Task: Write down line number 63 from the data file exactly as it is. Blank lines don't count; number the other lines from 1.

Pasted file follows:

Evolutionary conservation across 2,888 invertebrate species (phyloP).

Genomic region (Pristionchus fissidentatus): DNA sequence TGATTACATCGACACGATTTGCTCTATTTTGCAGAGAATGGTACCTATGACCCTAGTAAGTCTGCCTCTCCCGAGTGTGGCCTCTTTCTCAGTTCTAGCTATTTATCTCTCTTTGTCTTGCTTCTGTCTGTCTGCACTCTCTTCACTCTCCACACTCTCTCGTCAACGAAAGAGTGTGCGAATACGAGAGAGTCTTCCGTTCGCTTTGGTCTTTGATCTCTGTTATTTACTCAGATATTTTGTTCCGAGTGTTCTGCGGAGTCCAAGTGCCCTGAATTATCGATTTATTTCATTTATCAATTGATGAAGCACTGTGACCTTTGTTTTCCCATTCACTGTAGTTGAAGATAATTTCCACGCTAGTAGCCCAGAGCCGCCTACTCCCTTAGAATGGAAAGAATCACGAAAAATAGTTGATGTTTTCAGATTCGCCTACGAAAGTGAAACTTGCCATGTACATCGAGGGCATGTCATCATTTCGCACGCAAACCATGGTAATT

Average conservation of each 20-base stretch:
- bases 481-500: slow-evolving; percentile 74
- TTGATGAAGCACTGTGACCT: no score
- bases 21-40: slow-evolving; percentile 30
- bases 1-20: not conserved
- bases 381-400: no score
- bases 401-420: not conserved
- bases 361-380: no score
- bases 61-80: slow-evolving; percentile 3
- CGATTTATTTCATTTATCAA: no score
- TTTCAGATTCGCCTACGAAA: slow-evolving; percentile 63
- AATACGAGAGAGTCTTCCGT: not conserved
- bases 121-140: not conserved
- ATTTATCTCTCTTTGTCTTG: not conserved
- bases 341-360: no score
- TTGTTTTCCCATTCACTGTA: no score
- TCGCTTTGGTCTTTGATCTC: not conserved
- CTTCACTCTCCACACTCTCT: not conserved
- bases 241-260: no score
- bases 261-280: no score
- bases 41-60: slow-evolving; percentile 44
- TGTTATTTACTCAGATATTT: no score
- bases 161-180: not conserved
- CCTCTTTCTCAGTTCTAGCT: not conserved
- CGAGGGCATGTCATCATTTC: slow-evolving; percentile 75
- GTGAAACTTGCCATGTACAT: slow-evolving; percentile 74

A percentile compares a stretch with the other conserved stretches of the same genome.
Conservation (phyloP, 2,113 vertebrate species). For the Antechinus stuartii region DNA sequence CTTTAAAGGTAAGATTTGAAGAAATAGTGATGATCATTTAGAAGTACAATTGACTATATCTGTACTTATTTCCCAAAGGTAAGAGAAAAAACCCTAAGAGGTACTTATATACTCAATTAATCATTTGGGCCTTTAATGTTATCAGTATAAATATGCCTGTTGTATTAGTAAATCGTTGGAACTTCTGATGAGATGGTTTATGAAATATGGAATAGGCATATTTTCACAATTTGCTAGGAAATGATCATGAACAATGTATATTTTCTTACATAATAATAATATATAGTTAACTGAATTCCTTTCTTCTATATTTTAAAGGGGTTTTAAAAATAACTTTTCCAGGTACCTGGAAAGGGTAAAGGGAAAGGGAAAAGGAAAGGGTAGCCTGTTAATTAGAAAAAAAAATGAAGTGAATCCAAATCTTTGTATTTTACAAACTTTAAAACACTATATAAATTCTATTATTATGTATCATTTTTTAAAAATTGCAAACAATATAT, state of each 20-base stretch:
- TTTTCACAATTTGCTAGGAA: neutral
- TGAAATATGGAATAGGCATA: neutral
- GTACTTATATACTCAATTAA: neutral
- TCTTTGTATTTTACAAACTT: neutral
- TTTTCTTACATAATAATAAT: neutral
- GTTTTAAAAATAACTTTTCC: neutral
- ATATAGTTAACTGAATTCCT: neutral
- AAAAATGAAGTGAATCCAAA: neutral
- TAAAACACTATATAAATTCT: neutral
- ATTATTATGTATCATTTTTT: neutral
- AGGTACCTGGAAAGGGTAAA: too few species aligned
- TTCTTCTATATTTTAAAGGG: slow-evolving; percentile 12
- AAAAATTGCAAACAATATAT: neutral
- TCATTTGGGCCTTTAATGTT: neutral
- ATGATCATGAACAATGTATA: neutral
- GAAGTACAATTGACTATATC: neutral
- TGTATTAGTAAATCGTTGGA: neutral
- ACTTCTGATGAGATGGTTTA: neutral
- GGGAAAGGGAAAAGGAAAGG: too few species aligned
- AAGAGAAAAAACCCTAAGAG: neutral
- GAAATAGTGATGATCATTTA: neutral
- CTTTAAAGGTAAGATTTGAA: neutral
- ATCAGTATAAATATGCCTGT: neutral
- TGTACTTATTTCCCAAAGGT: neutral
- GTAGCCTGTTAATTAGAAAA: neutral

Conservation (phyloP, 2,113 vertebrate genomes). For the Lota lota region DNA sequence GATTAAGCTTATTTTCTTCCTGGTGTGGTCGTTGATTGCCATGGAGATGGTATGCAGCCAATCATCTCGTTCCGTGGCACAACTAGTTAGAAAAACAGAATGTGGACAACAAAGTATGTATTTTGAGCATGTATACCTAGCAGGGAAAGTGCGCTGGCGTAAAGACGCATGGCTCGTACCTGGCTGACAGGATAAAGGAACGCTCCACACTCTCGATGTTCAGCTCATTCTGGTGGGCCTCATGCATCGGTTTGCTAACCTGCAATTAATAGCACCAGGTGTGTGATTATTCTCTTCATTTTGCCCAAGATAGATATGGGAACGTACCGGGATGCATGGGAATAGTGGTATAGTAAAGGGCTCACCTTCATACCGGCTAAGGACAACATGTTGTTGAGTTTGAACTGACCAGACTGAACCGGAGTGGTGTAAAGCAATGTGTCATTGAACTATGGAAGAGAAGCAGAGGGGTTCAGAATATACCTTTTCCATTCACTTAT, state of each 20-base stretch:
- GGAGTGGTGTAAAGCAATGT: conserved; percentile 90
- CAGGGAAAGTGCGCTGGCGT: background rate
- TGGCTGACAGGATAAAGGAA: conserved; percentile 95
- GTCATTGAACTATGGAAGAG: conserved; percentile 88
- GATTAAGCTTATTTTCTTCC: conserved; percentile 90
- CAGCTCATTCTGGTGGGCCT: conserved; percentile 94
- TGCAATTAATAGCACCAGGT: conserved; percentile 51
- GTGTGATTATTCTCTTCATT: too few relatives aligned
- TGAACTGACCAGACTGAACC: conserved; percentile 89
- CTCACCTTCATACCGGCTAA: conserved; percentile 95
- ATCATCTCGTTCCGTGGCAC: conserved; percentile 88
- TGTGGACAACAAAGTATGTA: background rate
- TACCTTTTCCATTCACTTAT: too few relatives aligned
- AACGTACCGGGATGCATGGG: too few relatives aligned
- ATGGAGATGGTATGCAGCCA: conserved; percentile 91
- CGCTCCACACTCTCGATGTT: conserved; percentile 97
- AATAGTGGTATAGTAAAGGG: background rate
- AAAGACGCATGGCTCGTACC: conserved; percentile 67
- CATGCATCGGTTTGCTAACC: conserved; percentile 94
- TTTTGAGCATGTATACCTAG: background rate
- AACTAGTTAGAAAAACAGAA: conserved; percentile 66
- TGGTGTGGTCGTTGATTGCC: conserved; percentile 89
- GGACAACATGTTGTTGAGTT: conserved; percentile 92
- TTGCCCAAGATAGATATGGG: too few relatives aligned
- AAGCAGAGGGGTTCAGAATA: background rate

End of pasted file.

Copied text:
- TGCAATTAATAGCACCAGGT: conserved; percentile 51